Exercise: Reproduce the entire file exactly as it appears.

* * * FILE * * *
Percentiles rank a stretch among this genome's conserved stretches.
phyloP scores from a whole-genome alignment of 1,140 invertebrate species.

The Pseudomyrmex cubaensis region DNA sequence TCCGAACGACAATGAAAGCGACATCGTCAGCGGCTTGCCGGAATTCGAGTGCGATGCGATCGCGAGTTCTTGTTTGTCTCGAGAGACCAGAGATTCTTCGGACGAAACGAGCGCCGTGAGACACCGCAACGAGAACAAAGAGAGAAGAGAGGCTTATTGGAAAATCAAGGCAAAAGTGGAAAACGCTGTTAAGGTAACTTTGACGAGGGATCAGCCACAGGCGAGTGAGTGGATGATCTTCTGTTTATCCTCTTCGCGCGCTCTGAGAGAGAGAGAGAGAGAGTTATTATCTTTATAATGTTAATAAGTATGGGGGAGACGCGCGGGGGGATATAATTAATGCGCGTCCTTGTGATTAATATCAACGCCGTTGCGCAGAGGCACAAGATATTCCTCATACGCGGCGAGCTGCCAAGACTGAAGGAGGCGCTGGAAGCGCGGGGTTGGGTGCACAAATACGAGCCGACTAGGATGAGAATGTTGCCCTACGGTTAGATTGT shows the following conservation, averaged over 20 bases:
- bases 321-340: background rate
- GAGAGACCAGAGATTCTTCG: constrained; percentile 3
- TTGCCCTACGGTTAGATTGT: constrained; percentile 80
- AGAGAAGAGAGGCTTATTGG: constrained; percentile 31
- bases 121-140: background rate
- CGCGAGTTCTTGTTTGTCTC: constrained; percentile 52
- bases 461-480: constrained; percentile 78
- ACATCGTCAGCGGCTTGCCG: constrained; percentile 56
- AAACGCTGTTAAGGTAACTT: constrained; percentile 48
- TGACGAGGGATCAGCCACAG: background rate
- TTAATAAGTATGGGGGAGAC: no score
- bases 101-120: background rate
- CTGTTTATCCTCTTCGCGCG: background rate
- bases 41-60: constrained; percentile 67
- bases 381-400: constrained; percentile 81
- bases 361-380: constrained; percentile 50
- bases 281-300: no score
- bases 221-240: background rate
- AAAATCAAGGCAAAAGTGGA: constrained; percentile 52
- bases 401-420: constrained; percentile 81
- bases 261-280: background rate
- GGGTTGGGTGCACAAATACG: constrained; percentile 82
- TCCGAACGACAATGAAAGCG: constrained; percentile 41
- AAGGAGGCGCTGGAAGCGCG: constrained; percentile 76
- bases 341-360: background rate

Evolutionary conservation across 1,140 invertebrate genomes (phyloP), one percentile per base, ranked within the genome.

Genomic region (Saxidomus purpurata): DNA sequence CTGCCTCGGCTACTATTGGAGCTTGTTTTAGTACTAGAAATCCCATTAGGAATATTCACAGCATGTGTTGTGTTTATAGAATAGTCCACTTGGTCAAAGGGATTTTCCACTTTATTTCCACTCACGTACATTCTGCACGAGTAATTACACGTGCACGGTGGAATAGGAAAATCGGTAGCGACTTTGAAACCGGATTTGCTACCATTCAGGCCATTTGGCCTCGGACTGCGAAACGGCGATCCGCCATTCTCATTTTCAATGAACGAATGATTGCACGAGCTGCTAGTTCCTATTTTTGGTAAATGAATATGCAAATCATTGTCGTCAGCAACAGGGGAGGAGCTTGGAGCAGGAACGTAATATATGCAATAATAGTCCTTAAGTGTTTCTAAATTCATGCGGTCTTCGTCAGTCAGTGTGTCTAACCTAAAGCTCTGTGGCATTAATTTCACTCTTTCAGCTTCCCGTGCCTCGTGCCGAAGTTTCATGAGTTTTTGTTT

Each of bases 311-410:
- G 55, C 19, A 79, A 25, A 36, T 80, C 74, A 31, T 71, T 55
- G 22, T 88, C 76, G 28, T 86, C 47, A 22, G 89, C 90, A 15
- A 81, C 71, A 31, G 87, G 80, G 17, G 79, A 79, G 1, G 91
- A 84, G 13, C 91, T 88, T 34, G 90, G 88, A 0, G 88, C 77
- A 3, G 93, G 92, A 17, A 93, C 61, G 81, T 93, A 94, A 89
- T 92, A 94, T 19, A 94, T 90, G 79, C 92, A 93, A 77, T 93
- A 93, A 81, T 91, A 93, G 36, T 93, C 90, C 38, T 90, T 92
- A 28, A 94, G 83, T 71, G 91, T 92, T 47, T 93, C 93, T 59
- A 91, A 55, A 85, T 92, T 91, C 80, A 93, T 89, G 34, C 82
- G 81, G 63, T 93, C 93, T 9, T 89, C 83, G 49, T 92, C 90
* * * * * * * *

Percentiles rank a stretch among this genome's conserved stretches.
phyloP scores from a whole-genome alignment of 1,140 invertebrate species.

The Pseudomyrmex cubaensis region DNA sequence TCCGAACGACAATGAAAGCGACATCGTCAGCGGCTTGCCGGAATTCGAGTGCGATGCGATCGCGAGTTCTTGTTTGTCTCGAGAGACCAGAGATTCTTCGGACGAAACGAGCGCCGTGAGACACCGCAACGAGAACAAAGAGAGAAGAGAGGCTTATTGGAAAATCAAGGCAAAAGTGGAAAACGCTGTTAAGGTAACTTTGACGAGGGATCAGCCACAGGCGAGTGAGTGGATGATCTTCTGTTTATCCTCTTCGCGCGCTCTGAGAGAGAGAGAGAGAGAGTTATTATCTTTATAATGTTAATAAGTATGGGGGAGACGCGCGGGGGGATATAATTAATGCGCGTCCTTGTGATTAATATCAACGCCGTTGCGCAGAGGCACAAGATATTCCTCATACGCGGCGAGCTGCCAAGACTGAAGGAGGCGCTGGAAGCGCGGGGTTGGGTGCACAAATACGAGCCGACTAGGATGAGAATGTTGCCCTACGGTTAGATTGT shows the following conservation, averaged over 20 bases:
- bases 321-340: background rate
- GAGAGACCAGAGATTCTTCG: constrained; percentile 3
- TTGCCCTACGGTTAGATTGT: constrained; percentile 80
- AGAGAAGAGAGGCTTATTGG: constrained; percentile 31
- bases 121-140: background rate
- CGCGAGTTCTTGTTTGTCTC: constrained; percentile 52
- bases 461-480: constrained; percentile 78
- ACATCGTCAGCGGCTTGCCG: constrained; percentile 56
- AAACGCTGTTAAGGTAACTT: constrained; percentile 48
- TGACGAGGGATCAGCCACAG: background rate
- TTAATAAGTATGGGGGAGAC: no score
- bases 101-120: background rate
- CTGTTTATCCTCTTCGCGCG: background rate
- bases 41-60: constrained; percentile 67
- bases 381-400: constrained; percentile 81
- bases 361-380: constrained; percentile 50
- bases 281-300: no score
- bases 221-240: background rate
- AAAATCAAGGCAAAAGTGGA: constrained; percentile 52
- bases 401-420: constrained; percentile 81
- bases 261-280: background rate
- GGGTTGGGTGCACAAATACG: constrained; percentile 82
- TCCGAACGACAATGAAAGCG: constrained; percentile 41
- AAGGAGGCGCTGGAAGCGCG: constrained; percentile 76
- bases 341-360: background rate

Evolutionary conservation across 1,140 invertebrate genomes (phyloP), one percentile per base, ranked within the genome.

Genomic region (Saxidomus purpurata): DNA sequence CTGCCTCGGCTACTATTGGAGCTTGTTTTAGTACTAGAAATCCCATTAGGAATATTCACAGCATGTGTTGTGTTTATAGAATAGTCCACTTGGTCAAAGGGATTTTCCACTTTATTTCCACTCACGTACATTCTGCACGAGTAATTACACGTGCACGGTGGAATAGGAAAATCGGTAGCGACTTTGAAACCGGATTTGCTACCATTCAGGCCATTTGGCCTCGGACTGCGAAACGGCGATCCGCCATTCTCATTTTCAATGAACGAATGATTGCACGAGCTGCTAGTTCCTATTTTTGGTAAATGAATATGCAAATCATTGTCGTCAGCAACAGGGGAGGAGCTTGGAGCAGGAACGTAATATATGCAATAATAGTCCTTAAGTGTTTCTAAATTCATGCGGTCTTCGTCAGTCAGTGTGTCTAACCTAAAGCTCTGTGGCATTAATTTCACTCTTTCAGCTTCCCGTGCCTCGTGCCGAAGTTTCATGAGTTTTTGTTT

Each of bases 311-410:
- G 55, C 19, A 79, A 25, A 36, T 80, C 74, A 31, T 71, T 55
- G 22, T 88, C 76, G 28, T 86, C 47, A 22, G 89, C 90, A 15
- A 81, C 71, A 31, G 87, G 80, G 17, G 79, A 79, G 1, G 91
- A 84, G 13, C 91, T 88, T 34, G 90, G 88, A 0, G 88, C 77
- A 3, G 93, G 92, A 17, A 93, C 61, G 81, T 93, A 94, A 89
- T 92, A 94, T 19, A 94, T 90, G 79, C 92, A 93, A 77, T 93
- A 93, A 81, T 91, A 93, G 36, T 93, C 90, C 38, T 90, T 92
- A 28, A 94, G 83, T 71, G 91, T 92, T 47, T 93, C 93, T 59
- A 91, A 55, A 85, T 92, T 91, C 80, A 93, T 89, G 34, C 82
- G 81, G 63, T 93, C 93, T 9, T 89, C 83, G 49, T 92, C 90